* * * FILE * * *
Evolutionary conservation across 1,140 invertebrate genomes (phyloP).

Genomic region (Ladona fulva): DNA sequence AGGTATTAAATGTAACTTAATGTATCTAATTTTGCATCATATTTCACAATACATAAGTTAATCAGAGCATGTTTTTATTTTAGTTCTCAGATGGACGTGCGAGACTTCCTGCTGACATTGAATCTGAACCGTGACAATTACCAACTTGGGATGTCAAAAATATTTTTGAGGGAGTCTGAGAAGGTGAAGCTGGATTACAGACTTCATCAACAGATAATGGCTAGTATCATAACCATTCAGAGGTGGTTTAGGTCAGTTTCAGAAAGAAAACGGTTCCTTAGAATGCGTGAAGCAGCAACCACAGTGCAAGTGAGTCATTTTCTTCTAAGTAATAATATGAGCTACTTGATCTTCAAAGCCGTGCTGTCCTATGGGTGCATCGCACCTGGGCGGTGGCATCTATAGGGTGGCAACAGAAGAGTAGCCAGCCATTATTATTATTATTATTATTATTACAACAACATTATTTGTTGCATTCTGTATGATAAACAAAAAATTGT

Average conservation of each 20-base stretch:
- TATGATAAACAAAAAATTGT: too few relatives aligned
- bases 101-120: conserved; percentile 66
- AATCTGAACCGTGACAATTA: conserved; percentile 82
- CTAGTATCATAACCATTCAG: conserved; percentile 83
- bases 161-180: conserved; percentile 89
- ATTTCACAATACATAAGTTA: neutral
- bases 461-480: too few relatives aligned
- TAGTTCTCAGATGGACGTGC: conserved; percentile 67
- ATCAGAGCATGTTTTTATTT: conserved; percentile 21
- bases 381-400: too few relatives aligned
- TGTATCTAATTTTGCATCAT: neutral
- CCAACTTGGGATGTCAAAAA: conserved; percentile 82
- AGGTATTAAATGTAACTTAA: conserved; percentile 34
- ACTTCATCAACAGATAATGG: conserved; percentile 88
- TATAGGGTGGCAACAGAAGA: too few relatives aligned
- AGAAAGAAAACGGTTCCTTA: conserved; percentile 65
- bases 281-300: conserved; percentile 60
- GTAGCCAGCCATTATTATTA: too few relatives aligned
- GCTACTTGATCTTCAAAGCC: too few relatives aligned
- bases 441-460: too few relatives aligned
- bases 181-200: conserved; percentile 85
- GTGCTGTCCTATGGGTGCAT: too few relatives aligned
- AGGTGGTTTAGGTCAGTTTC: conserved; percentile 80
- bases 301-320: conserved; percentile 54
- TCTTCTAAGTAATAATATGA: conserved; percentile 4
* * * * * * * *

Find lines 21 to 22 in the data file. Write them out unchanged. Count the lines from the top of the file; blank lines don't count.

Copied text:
- GTAGCCAGCCATTATTATTA: too few relatives aligned
- GCTACTTGATCTTCAAAGCC: too few relatives aligned